We found out a long time ago that if you crank up a 100W Marshall to rock levels, the bottom end disappears. It just doesn't have enough power to put out high decibels at low frequencies. That's why your bass player is probably using in excess of 500W (I have a *far* from the highest end bass amp that outputs 1500W). A lot of speaker companies rate their speakers' SPL (efficiency) at 1000 Hz which, for a guitar, is pretty high (the fifth-fret A on the high E string is 440Hz, the 17th-fret A is 880Hz). Note that a standard six-string electric guitar begins with a fundamental at about 82Hz (open low E), and that it takes four times as much power to produce any note an octave down at the same volume. If you're really cranking a 1000Hz note at, say, 110 dB SPL, it would take 64X that power to produce 125Hz at the same volume
#11
That makes sense.
So, just more out of curiosity, why do we rate amplifiers in terms of wattage instead of decibel output based on a baseline speaker or something? Because your right, wattage doesn't mean much. My 60 watt 6505 was much louder than my 100 watt valveking. Considerably so. So why use wattage instead of a maximum decibel level?

I suppose that sounds ridiculous, we've been using wattage for years. But it seems like that would be more helpful to me
#12
Also, again just out of curiosity, do you mean that lower notes take more power or energy to produce or to hear?
I may be completely full of it but I was fairly sure that different frequencies take roughly the same energy amount to produce but lower notes are harder for humans to hear and recognize. I know generally humans can only hear as low as about 20hz but as high as 10000hz. That would make a high A at 880hz less than 1/10 of a general humans recognizable auditory level. Maybe it holds no meaning to how loud something is. I just say that because I know that infrasound can be immensely loud, more than loud enough for humans to die from it if it was a higher frequency, yet not notice it terribly much because it's too low to recognize.
#13
Something to remember, if I remember this correctly.... even at a high wattage multiple speakers may not translate to as many watts as a single speaker amp, hence the possible loudness issue... however multiple speakers give you options of not having to use mono sound settings..... for example if you are running a 2x12 pin a 100 watt head you are only truly getting 50 watts as it splits between the 2 speakers, where say you're using a 60 watt 1x12.... the full 60 watts is pumping into that single speaker, so you are physically getting the full wattage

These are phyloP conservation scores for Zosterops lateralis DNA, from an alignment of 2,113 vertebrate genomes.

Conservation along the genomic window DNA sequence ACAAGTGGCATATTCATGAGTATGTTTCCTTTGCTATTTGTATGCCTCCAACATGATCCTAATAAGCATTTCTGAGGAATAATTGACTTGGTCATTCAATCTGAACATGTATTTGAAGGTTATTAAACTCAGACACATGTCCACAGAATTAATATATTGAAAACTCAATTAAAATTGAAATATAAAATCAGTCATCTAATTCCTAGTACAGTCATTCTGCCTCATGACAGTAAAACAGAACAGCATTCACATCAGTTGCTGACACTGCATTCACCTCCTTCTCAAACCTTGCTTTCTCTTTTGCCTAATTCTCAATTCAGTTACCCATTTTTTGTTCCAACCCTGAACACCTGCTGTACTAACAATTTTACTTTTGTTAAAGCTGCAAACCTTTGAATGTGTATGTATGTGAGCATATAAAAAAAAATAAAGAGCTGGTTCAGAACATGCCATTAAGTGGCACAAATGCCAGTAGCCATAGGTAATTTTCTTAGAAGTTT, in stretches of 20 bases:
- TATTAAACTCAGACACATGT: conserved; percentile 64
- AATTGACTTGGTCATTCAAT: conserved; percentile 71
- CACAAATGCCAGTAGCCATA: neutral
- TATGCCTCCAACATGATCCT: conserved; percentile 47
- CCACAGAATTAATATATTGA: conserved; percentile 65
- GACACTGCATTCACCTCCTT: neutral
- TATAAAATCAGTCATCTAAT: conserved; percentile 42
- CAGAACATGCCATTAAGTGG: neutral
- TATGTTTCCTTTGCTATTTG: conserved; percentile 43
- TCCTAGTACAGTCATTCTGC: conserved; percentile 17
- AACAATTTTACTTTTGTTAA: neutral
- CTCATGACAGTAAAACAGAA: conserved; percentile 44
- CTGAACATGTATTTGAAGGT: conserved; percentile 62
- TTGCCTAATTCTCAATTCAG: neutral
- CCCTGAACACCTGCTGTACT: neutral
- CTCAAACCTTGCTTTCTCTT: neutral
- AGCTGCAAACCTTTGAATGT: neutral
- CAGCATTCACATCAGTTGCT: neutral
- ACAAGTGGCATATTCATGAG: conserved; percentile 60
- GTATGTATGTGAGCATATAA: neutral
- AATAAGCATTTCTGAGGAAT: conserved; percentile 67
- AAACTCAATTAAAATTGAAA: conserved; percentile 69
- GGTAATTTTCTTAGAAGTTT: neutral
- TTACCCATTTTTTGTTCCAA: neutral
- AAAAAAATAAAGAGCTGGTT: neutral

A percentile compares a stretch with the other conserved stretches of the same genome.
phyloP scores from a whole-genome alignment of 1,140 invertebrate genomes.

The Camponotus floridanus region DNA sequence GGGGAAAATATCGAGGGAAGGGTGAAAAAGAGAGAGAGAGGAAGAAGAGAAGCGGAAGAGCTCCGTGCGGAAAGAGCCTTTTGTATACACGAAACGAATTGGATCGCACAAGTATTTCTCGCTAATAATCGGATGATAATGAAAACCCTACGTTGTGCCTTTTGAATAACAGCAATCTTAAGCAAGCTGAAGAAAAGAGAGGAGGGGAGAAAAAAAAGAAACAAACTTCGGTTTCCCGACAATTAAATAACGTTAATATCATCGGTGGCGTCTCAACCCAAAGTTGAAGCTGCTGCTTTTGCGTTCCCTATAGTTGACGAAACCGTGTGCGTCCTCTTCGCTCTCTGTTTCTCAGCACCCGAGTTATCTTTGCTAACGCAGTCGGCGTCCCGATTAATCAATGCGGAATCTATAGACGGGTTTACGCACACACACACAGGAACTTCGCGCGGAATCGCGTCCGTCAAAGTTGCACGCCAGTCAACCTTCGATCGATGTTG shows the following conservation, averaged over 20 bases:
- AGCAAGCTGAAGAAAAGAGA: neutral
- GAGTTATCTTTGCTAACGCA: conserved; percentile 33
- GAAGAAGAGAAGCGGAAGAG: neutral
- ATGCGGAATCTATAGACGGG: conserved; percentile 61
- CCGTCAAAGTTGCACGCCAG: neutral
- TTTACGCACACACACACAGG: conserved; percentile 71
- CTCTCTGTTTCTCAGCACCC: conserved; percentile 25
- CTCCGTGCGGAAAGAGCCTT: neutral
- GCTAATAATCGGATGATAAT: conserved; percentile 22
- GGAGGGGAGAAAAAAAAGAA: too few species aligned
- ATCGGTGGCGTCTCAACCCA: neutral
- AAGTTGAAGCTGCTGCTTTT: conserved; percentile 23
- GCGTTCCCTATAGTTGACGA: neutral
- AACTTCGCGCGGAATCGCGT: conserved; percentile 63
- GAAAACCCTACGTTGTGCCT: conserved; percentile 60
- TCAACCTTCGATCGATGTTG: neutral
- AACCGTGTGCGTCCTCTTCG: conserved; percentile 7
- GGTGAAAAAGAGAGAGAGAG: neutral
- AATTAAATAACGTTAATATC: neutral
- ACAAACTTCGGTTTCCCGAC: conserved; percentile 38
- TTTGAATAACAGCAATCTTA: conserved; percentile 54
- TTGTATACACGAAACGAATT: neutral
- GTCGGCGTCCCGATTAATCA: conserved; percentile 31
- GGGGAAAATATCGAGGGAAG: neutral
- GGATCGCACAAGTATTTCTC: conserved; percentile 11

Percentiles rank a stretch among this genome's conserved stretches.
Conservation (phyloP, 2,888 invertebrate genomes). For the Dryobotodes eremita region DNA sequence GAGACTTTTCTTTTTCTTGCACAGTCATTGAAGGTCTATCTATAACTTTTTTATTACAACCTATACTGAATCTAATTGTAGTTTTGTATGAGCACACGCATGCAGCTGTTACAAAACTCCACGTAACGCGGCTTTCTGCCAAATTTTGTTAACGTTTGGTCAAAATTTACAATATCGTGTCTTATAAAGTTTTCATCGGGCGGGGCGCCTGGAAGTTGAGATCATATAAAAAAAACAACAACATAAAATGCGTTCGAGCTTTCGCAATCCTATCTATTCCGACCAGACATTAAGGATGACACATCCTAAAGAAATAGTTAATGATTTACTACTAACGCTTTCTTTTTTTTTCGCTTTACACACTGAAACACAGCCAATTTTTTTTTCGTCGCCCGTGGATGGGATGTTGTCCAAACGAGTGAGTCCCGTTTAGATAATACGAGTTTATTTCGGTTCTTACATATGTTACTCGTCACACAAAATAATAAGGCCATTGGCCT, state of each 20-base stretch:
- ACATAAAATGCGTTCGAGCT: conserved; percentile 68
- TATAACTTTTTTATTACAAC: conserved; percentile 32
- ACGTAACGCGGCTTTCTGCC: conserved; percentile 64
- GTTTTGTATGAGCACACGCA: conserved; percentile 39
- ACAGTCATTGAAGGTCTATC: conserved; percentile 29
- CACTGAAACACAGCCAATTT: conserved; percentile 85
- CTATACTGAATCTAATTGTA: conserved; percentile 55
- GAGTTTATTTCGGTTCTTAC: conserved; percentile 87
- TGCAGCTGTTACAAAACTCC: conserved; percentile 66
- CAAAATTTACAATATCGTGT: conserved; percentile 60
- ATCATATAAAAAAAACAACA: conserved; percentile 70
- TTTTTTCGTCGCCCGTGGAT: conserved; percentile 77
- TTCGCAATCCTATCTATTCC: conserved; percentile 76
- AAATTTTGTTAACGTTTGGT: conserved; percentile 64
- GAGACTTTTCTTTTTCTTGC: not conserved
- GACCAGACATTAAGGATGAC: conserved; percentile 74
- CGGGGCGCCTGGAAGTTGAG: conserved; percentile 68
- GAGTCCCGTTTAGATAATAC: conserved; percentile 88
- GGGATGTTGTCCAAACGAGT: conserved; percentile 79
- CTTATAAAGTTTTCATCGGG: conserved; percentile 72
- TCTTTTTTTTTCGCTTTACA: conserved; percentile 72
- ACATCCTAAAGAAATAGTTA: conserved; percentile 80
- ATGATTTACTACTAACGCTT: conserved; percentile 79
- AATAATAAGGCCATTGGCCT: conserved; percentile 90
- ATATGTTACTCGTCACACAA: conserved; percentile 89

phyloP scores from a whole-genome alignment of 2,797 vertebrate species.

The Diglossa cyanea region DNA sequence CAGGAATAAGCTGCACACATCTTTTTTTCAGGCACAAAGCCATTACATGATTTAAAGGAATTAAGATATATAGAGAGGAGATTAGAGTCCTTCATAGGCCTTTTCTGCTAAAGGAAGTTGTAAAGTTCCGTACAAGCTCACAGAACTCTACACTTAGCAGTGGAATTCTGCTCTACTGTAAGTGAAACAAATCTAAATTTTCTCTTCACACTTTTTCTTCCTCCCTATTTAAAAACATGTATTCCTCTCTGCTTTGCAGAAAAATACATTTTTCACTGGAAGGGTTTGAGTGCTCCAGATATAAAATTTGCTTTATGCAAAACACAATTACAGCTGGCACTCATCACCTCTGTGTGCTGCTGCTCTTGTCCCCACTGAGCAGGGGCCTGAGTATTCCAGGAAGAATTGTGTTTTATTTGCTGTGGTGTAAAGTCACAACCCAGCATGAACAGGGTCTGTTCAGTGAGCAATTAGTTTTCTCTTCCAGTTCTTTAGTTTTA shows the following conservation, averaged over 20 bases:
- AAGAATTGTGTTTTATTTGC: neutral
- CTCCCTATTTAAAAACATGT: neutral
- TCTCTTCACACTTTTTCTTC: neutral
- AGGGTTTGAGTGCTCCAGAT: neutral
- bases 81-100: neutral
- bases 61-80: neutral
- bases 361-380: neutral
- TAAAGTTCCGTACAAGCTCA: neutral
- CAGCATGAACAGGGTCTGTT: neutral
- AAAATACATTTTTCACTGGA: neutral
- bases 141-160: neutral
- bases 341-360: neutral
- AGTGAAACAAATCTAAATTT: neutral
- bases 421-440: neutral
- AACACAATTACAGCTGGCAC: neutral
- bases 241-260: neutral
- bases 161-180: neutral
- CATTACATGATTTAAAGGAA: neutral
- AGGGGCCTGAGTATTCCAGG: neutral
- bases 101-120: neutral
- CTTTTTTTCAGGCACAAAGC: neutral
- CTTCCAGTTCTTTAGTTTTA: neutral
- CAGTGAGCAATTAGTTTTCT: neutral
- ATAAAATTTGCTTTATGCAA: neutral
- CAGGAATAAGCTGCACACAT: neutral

#14
Is that why a lot of amps will have say, a 16 ohm output and 2 8 ohm outputs?
#16
Lgarretto somebody tools me more about that in the past.....i know it's something to with the output.... the lower the more bassy sounds it picks up, and the higher the setting the better for high frequency sound.....my vox head and cabinet combo had a mono set up for 4 and 16 ohms and stereo jacks for 8 ohms
#17
Quote by Lgarretto
That makes sense.
So, just more out of curiosity, why do we rate amplifiers in terms of wattage instead of decibel output based on a baseline speaker or something? Because your right, wattage doesn't mean much. My 60 watt 6505 was much louder than my 100 watt valveking. Considerably so. So why use wattage instead of a maximum decibel level?

I suppose that sounds ridiculous, we've been using wattage for years. But it seems like that would be more helpful to me


wattage isn't the only factor in terms of how loud an amp is. speaker efficiency, cab style and even the acoustics of the room all factor in. the difference between 60 and 100 watts is actually pretty minimal. rule of thumb is you need 10x the wattage to be twice as loud. what the higher wattage does do for you thoug is give you clean headroom (volume before amps goes into distortion and not necessarily the good kind). with a 15 watt amp in a band you're likely going to have to crank the amp up to be heard which means clean tones can kinda go out the window and distortion may actually distort more than you want. if you are playing in say a traditional jazz band then you're probably ok but hard rock and metal not so much.